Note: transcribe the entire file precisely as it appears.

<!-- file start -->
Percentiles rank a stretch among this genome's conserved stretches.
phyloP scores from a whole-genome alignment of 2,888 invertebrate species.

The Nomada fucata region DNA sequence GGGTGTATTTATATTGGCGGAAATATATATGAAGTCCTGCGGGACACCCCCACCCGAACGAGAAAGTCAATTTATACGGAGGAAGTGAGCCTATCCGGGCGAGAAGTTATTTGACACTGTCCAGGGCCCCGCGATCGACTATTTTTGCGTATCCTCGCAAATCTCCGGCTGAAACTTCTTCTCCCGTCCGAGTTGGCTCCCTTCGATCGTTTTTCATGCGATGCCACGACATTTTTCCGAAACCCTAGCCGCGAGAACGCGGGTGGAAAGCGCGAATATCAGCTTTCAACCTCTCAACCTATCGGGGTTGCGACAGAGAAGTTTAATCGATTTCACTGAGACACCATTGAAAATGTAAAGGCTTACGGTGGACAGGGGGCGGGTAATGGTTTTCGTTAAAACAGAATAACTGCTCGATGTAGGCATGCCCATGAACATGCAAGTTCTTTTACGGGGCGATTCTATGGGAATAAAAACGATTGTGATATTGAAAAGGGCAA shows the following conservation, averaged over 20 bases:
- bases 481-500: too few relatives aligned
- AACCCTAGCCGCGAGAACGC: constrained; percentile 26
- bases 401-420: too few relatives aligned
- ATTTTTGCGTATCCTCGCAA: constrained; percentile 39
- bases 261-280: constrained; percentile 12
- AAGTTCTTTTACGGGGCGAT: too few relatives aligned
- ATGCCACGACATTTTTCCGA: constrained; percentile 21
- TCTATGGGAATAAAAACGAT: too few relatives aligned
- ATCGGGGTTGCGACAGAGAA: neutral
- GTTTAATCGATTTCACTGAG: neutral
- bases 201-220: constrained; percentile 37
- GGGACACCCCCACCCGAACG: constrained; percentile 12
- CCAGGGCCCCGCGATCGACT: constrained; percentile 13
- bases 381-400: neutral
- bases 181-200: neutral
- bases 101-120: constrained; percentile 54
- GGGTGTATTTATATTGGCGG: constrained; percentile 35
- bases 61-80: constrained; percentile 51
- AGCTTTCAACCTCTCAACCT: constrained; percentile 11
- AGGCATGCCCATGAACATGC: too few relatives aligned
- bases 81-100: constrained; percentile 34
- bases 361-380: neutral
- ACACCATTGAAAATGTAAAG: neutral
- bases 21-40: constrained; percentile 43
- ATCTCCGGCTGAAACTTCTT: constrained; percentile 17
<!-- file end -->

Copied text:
Percentiles rank a stretch among this genome's conserved stretches.
phyloP scores from a whole-genome alignment of 2,888 invertebrate species.

The Nomada fucata region DNA sequence GGGTGTATTTATATTGGCGGAAATATATATGAAGTCCTGCGGGACACCCCCACCCGAACGAGAAAGTCAATTTATACGGAGGAAGTGAGCCTATCCGGGCGAGAAGTTATTTGACACTGTCCAGGGCCCCGCGATCGACTATTTTTGCGTATCCTCGCAAATCTCCGGCTGAAACTTCTTCTCCCGTCCGAGTTGGCTCCCTTCGATCGTTTTTCATGCGATGCCACGACATTTTTCCGAAACCCTAGCCGCGAGAACGCGGGTGGAAAGCGCGAATATCAGCTTTCAACCTCTCAACCTATCGGGGTTGCGACAGAGAAGTTTAATCGATTTCACTGAGACACCATTGAAAATGTAAAGGCTTACGGTGGACAGGGGGCGGGTAATGGTTTTCGTTAAAACAGAATAACTGCTCGATGTAGGCATGCCCATGAACATGCAAGTTCTTTTACGGGGCGATTCTATGGGAATAAAAACGATTGTGATATTGAAAAGGGCAA shows the following conservation, averaged over 20 bases:
- bases 481-500: too few relatives aligned
- AACCCTAGCCGCGAGAACGC: constrained; percentile 26
- bases 401-420: too few relatives aligned
- ATTTTTGCGTATCCTCGCAA: constrained; percentile 39
- bases 261-280: constrained; percentile 12
- AAGTTCTTTTACGGGGCGAT: too few relatives aligned
- ATGCCACGACATTTTTCCGA: constrained; percentile 21
- TCTATGGGAATAAAAACGAT: too few relatives aligned
- ATCGGGGTTGCGACAGAGAA: neutral
- GTTTAATCGATTTCACTGAG: neutral
- bases 201-220: constrained; percentile 37
- GGGACACCCCCACCCGAACG: constrained; percentile 12
- CCAGGGCCCCGCGATCGACT: constrained; percentile 13
- bases 381-400: neutral
- bases 181-200: neutral
- bases 101-120: constrained; percentile 54
- GGGTGTATTTATATTGGCGG: constrained; percentile 35
- bases 61-80: constrained; percentile 51
- AGCTTTCAACCTCTCAACCT: constrained; percentile 11
- AGGCATGCCCATGAACATGC: too few relatives aligned
- bases 81-100: constrained; percentile 34
- bases 361-380: neutral
- ACACCATTGAAAATGTAAAG: neutral
- bases 21-40: constrained; percentile 43
- ATCTCCGGCTGAAACTTCTT: constrained; percentile 17